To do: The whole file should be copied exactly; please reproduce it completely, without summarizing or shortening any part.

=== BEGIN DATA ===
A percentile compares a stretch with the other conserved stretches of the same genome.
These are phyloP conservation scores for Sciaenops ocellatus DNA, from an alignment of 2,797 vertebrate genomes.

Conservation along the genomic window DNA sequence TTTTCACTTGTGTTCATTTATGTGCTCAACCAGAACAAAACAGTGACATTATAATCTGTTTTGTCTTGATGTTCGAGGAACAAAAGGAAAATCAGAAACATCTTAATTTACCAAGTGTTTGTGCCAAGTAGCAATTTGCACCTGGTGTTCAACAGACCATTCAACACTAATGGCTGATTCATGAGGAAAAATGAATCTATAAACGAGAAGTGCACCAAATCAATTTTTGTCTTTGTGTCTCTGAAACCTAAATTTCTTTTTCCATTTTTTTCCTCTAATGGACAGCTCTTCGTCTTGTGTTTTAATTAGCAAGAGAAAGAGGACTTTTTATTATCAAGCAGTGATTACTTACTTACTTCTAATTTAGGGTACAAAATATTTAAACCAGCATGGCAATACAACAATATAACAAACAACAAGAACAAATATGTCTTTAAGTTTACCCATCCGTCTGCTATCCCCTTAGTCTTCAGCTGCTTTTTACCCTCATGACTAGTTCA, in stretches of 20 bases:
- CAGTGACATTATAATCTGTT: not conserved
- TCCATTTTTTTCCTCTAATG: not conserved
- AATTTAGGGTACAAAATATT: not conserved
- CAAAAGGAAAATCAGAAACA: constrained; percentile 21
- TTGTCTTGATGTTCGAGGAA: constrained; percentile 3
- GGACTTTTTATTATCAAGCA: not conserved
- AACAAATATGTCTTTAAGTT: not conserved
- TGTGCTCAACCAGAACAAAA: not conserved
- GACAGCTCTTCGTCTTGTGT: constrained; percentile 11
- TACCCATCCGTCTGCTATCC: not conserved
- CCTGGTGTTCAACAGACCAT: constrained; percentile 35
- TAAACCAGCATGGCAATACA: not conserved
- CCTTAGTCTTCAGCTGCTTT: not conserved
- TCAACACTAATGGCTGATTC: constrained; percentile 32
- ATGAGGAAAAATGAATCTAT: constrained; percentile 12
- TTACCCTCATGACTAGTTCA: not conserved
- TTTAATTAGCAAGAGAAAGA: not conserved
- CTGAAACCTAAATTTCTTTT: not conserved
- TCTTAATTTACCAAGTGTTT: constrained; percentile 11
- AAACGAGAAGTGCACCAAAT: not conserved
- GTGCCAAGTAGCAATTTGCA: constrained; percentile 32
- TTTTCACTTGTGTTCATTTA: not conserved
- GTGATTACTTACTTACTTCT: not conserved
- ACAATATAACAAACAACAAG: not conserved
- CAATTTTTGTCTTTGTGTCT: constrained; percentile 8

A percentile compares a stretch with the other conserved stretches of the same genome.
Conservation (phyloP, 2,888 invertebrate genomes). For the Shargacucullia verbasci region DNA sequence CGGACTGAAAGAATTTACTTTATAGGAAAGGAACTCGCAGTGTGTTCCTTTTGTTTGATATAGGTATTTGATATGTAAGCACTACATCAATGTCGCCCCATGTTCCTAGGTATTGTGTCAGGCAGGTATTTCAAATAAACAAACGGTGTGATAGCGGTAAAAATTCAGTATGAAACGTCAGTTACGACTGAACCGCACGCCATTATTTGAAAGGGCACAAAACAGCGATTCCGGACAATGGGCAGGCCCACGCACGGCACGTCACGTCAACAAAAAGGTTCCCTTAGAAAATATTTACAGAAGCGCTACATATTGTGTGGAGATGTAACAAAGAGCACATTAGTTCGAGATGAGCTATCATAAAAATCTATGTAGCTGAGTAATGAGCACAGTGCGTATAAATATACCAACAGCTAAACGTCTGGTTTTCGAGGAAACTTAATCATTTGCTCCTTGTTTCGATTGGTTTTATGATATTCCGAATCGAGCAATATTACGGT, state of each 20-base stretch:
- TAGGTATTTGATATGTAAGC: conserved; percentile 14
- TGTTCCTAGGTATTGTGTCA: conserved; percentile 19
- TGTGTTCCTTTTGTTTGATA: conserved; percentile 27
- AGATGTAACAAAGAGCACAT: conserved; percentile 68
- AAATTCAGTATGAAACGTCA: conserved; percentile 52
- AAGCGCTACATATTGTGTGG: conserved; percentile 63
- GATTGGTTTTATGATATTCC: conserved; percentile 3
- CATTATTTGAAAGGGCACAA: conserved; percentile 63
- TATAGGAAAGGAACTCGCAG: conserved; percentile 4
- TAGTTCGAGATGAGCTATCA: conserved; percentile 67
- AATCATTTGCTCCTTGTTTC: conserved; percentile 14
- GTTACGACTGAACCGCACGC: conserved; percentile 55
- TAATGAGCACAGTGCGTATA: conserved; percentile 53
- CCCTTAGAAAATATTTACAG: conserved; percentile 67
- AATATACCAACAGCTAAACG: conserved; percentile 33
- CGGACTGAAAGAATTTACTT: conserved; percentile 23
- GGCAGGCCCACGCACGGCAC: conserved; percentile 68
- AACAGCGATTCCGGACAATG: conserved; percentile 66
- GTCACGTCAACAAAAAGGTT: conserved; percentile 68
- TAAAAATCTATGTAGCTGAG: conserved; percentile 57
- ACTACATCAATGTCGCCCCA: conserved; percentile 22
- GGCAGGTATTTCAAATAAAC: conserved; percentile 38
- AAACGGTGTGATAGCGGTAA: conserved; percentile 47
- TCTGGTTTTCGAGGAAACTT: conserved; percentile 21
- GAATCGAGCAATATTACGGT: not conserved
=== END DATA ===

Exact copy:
A percentile compares a stretch with the other conserved stretches of the same genome.
These are phyloP conservation scores for Sciaenops ocellatus DNA, from an alignment of 2,797 vertebrate genomes.

Conservation along the genomic window DNA sequence TTTTCACTTGTGTTCATTTATGTGCTCAACCAGAACAAAACAGTGACATTATAATCTGTTTTGTCTTGATGTTCGAGGAACAAAAGGAAAATCAGAAACATCTTAATTTACCAAGTGTTTGTGCCAAGTAGCAATTTGCACCTGGTGTTCAACAGACCATTCAACACTAATGGCTGATTCATGAGGAAAAATGAATCTATAAACGAGAAGTGCACCAAATCAATTTTTGTCTTTGTGTCTCTGAAACCTAAATTTCTTTTTCCATTTTTTTCCTCTAATGGACAGCTCTTCGTCTTGTGTTTTAATTAGCAAGAGAAAGAGGACTTTTTATTATCAAGCAGTGATTACTTACTTACTTCTAATTTAGGGTACAAAATATTTAAACCAGCATGGCAATACAACAATATAACAAACAACAAGAACAAATATGTCTTTAAGTTTACCCATCCGTCTGCTATCCCCTTAGTCTTCAGCTGCTTTTTACCCTCATGACTAGTTCA, in stretches of 20 bases:
- CAGTGACATTATAATCTGTT: not conserved
- TCCATTTTTTTCCTCTAATG: not conserved
- AATTTAGGGTACAAAATATT: not conserved
- CAAAAGGAAAATCAGAAACA: constrained; percentile 21
- TTGTCTTGATGTTCGAGGAA: constrained; percentile 3
- GGACTTTTTATTATCAAGCA: not conserved
- AACAAATATGTCTTTAAGTT: not conserved
- TGTGCTCAACCAGAACAAAA: not conserved
- GACAGCTCTTCGTCTTGTGT: constrained; percentile 11
- TACCCATCCGTCTGCTATCC: not conserved
- CCTGGTGTTCAACAGACCAT: constrained; percentile 35
- TAAACCAGCATGGCAATACA: not conserved
- CCTTAGTCTTCAGCTGCTTT: not conserved
- TCAACACTAATGGCTGATTC: constrained; percentile 32
- ATGAGGAAAAATGAATCTAT: constrained; percentile 12
- TTACCCTCATGACTAGTTCA: not conserved
- TTTAATTAGCAAGAGAAAGA: not conserved
- CTGAAACCTAAATTTCTTTT: not conserved
- TCTTAATTTACCAAGTGTTT: constrained; percentile 11
- AAACGAGAAGTGCACCAAAT: not conserved
- GTGCCAAGTAGCAATTTGCA: constrained; percentile 32
- TTTTCACTTGTGTTCATTTA: not conserved
- GTGATTACTTACTTACTTCT: not conserved
- ACAATATAACAAACAACAAG: not conserved
- CAATTTTTGTCTTTGTGTCT: constrained; percentile 8

A percentile compares a stretch with the other conserved stretches of the same genome.
Conservation (phyloP, 2,888 invertebrate genomes). For the Shargacucullia verbasci region DNA sequence CGGACTGAAAGAATTTACTTTATAGGAAAGGAACTCGCAGTGTGTTCCTTTTGTTTGATATAGGTATTTGATATGTAAGCACTACATCAATGTCGCCCCATGTTCCTAGGTATTGTGTCAGGCAGGTATTTCAAATAAACAAACGGTGTGATAGCGGTAAAAATTCAGTATGAAACGTCAGTTACGACTGAACCGCACGCCATTATTTGAAAGGGCACAAAACAGCGATTCCGGACAATGGGCAGGCCCACGCACGGCACGTCACGTCAACAAAAAGGTTCCCTTAGAAAATATTTACAGAAGCGCTACATATTGTGTGGAGATGTAACAAAGAGCACATTAGTTCGAGATGAGCTATCATAAAAATCTATGTAGCTGAGTAATGAGCACAGTGCGTATAAATATACCAACAGCTAAACGTCTGGTTTTCGAGGAAACTTAATCATTTGCTCCTTGTTTCGATTGGTTTTATGATATTCCGAATCGAGCAATATTACGGT, state of each 20-base stretch:
- TAGGTATTTGATATGTAAGC: conserved; percentile 14
- TGTTCCTAGGTATTGTGTCA: conserved; percentile 19
- TGTGTTCCTTTTGTTTGATA: conserved; percentile 27
- AGATGTAACAAAGAGCACAT: conserved; percentile 68
- AAATTCAGTATGAAACGTCA: conserved; percentile 52
- AAGCGCTACATATTGTGTGG: conserved; percentile 63
- GATTGGTTTTATGATATTCC: conserved; percentile 3
- CATTATTTGAAAGGGCACAA: conserved; percentile 63
- TATAGGAAAGGAACTCGCAG: conserved; percentile 4
- TAGTTCGAGATGAGCTATCA: conserved; percentile 67
- AATCATTTGCTCCTTGTTTC: conserved; percentile 14
- GTTACGACTGAACCGCACGC: conserved; percentile 55
- TAATGAGCACAGTGCGTATA: conserved; percentile 53
- CCCTTAGAAAATATTTACAG: conserved; percentile 67
- AATATACCAACAGCTAAACG: conserved; percentile 33
- CGGACTGAAAGAATTTACTT: conserved; percentile 23
- GGCAGGCCCACGCACGGCAC: conserved; percentile 68
- AACAGCGATTCCGGACAATG: conserved; percentile 66
- GTCACGTCAACAAAAAGGTT: conserved; percentile 68
- TAAAAATCTATGTAGCTGAG: conserved; percentile 57
- ACTACATCAATGTCGCCCCA: conserved; percentile 22
- GGCAGGTATTTCAAATAAAC: conserved; percentile 38
- AAACGGTGTGATAGCGGTAA: conserved; percentile 47
- TCTGGTTTTCGAGGAAACTT: conserved; percentile 21
- GAATCGAGCAATATTACGGT: not conserved